Winner, New Ohio Review Fiction Contest: selected by Lauren Groff
By Nicole VanderLinden
Featured Art: Beach Scene by James Hamilton
Vanessa had wanted the luau, something extravagant—never mind that we were a moon away from our original budget. But that was Vanessa, always doubling down. She swam in mountain lakes; she was the only person I knew who’d been arrested for playing chicken. “We’re in Maui,” she said, letting geography make its case. “It’d be fun for the kids.”
This wasn’t all true, because our youngest, Chloe, dreamed of puréed bananas. She was barely a toddler. She’d never tasted salt, and bubble baths made her shriek. It was the other kid my wife had been alluding to, the child of our concern, our Anna.
Vanessa bought tickets to the luau. I was suggestible—there were so many things I was trying to save then, money the least precious among them. We returned to the cool of our room by three so we could shower and put calamine lotion on our burns, our sun-chapped faces. Vanessa took Chloe with her and got dressed in the bathroom, where she’d laid out various makeup cases and where the tub had jets, and I waited for Anna, who was twelve and who, when she was ready, spun for me in a white sundress lined in eyelet lace.
At the luau, we inched toward the entrance on the resort grounds, entertainers beating drums and offering drinks made with canned pineapple juice. Chloe sat on her mother’s hip with her wild, straight-up ponytail and gave everyone her skeptical face, the one that prefaced an opinion you couldn’t predict. “Drum,” she said seriously, as if naming objects for the first time. “Drink.” Anna had put on a dark hoodie, though it was still hot, and shuffled ahead of us all.
When we got to the ticket-takers, a shirtless dancer in a raffia skirt stood on one side of the line holding a dozen necklaces made of a brown nut—the kukui, he explained to the sunburnt man ahead of us—while a woman stood on the other side holding flower leis of white and yellow plumeria. One type for men, and one for the women.
They only paused for a second, but it was enough—the shared glances—and Anna tensed before me. We were still navigating these moments, when her crew cut straight from Sport Clips and thick-framed glasses and Adam’s apple were set against her polished nails, the eyelet lace. The cognitive dissonance of our own conditioning.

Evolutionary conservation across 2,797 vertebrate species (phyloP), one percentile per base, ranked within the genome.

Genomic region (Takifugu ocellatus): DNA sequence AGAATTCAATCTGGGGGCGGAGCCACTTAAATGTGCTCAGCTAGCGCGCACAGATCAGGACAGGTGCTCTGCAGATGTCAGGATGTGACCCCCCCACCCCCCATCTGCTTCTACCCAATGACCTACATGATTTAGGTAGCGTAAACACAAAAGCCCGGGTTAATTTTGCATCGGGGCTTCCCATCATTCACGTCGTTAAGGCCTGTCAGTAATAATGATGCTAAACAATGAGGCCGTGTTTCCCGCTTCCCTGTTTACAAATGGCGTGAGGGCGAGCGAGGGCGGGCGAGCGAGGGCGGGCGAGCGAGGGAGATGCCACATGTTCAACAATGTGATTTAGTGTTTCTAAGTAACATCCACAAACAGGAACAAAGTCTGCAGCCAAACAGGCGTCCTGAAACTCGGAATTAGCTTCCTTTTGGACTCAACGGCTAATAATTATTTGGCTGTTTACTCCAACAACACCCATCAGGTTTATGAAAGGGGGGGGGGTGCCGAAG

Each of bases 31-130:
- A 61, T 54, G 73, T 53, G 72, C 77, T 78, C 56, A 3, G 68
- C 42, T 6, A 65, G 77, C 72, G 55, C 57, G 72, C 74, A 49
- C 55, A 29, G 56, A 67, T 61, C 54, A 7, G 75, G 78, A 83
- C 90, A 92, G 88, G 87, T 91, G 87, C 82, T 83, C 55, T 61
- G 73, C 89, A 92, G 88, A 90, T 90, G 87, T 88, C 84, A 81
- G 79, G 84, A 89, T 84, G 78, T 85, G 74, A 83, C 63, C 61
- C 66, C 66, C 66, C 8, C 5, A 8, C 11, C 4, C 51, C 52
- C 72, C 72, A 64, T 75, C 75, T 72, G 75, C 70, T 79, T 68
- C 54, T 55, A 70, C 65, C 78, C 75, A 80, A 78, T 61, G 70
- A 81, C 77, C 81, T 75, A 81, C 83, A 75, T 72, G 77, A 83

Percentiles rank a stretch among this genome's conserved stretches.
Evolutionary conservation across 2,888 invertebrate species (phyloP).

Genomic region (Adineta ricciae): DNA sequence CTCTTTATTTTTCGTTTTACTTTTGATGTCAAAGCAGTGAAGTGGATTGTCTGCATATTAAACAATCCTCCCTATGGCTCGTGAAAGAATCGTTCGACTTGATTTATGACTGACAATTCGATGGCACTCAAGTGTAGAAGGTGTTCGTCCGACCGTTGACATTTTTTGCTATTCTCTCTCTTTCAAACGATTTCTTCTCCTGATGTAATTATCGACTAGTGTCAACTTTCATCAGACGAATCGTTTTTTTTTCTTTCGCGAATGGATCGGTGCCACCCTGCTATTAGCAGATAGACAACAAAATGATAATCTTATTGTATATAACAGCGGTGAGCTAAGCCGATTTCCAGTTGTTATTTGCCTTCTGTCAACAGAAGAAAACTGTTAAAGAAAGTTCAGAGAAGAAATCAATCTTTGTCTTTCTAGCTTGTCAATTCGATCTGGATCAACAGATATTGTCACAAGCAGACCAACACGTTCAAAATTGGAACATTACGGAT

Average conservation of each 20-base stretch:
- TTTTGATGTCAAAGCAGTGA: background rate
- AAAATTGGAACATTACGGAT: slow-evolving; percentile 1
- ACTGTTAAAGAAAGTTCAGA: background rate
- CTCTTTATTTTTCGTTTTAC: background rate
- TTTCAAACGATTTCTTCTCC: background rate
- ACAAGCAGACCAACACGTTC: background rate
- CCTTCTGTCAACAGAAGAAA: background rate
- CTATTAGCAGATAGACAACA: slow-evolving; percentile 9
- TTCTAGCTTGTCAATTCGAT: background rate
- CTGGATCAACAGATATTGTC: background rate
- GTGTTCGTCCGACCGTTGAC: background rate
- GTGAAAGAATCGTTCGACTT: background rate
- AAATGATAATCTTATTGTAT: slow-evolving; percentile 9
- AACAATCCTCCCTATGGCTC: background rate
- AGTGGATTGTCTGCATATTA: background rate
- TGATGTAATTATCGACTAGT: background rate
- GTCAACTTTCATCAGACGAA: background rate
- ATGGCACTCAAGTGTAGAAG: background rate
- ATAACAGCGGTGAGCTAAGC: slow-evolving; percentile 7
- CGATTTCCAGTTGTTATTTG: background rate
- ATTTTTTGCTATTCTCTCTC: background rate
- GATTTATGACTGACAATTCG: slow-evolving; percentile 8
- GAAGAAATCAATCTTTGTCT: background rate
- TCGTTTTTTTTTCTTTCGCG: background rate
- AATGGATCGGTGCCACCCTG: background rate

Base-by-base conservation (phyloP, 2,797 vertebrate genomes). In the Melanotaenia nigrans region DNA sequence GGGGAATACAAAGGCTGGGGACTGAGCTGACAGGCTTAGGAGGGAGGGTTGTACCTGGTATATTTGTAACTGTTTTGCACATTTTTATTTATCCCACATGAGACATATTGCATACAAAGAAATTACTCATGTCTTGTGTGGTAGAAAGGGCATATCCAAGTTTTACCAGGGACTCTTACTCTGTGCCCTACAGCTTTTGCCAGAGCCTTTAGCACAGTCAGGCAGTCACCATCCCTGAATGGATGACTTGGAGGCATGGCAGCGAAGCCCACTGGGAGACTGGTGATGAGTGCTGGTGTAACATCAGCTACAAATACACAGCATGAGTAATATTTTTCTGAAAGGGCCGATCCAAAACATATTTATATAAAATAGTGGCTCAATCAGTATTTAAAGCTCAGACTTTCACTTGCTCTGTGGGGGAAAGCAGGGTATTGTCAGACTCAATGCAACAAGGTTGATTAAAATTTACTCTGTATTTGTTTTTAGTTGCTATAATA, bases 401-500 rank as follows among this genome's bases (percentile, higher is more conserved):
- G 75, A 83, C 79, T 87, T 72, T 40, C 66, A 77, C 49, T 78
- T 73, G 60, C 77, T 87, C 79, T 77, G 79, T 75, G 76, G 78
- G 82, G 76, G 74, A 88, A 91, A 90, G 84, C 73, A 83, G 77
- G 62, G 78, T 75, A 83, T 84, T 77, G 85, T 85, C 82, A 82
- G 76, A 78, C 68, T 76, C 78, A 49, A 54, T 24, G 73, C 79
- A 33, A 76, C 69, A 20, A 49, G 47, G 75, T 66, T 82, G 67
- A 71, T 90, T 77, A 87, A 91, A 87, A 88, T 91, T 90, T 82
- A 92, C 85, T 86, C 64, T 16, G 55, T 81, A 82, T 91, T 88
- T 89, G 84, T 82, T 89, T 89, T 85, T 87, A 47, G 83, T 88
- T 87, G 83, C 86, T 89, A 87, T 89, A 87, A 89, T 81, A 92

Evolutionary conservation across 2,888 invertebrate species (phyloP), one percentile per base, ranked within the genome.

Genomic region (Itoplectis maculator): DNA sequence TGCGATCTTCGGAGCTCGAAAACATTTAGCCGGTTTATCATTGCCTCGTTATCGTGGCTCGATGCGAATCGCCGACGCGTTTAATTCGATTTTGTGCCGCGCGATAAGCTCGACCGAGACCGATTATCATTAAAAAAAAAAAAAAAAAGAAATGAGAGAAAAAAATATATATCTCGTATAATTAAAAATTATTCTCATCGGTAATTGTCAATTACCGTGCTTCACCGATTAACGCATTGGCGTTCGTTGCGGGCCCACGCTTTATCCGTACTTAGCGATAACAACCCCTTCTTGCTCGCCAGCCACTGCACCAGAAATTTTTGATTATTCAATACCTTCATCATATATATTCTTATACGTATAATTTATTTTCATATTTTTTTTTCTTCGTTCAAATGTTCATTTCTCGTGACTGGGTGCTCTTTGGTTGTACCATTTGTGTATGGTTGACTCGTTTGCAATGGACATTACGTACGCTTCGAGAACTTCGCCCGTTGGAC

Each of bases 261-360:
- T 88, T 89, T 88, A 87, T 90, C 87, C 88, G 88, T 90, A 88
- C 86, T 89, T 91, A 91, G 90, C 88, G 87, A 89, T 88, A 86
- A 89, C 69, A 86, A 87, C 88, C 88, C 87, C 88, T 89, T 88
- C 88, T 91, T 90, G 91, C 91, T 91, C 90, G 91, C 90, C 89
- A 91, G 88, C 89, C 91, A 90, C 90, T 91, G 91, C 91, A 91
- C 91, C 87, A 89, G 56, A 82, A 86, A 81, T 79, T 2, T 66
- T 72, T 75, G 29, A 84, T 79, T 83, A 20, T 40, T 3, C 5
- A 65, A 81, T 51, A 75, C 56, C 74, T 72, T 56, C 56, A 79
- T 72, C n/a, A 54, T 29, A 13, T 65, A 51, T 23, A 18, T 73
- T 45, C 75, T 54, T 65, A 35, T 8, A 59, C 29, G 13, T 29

The woman, young and beautiful-haired, set a necklace of flowers over Anna’s head and said that this was a pretty lei, for a pretty girl. Next to me, Vanessa let out a long exhale.
We’d been having trouble with Anna’s name, the biggest trouble being Chloe, who wouldn’t say it. She still called Anna by her old name—a dead name now, Anna had told us, because apparently a name was like a living thing in that it could also die. When Anna had revealed herself the month before—the identity, the name she’d chosen, all of it—Vanessa had said something along the lines of stop it, don’t you dare call it dead, my heart lives in that name. But Anna had stayed rooted on the couch, knees under her chin. “It was my name to lose,” she’d said.
This was before the psychiatrist and the pediatric endocrinologist, Vanessa trying to wrangle coverage from our shitty insurance provider, the injections to pause an unwanted puberty, the exam room chair that could weigh Anna while she sat scraping her heel against its metal base. Everything had started with the name.
Vanessa and I were trying. We were catching up in our different ways, new to so much, but Chloe was too young to pivot. We’d sat her on the living room floor one morning, with her older sister, and told her, “Anna, Anna, this is Anna,” but she only laughed and thought we were playing a game. “That’s A____,” she said, pointing with a sliced grape and using Anna’s old name, the dead one. “That’s A____.” She was in that stage of development where she was gaining the confidence to name the world. The week previous, I’d given her a cracker with a corner broken off, and she’d wailed at me and said, “No, bad dad.” Vanessa later explained that Chloe had just learned a cracker was a thing with four corners, that it was a square. And who was I to change the definition of a cracker?
“Like Aristotle’s taxonomy,” I’d said, marveling at our little girl.
“Nothing.” I was thinking of all the infinite ways you could divide the world—vertebrates and invertebrates, things with four corners and things without, girls and boys—but that homespun classifications were, in their way, antithetical to the very idea of nature even if this was how much of science had been born.
At night, with our children sleeping in their rooms with their damp hair and their deep dreams, Vanessa and I fought. “No one knows who they are at twelve,” she said early on. This was the primary case she made. “This path, it would be so hard. Let’s wait and see, and in a few years he’ll be older and Chloe will, too. Everyone will have a chance to adjust to the idea if this is still what he wants to do, who he wants to be.”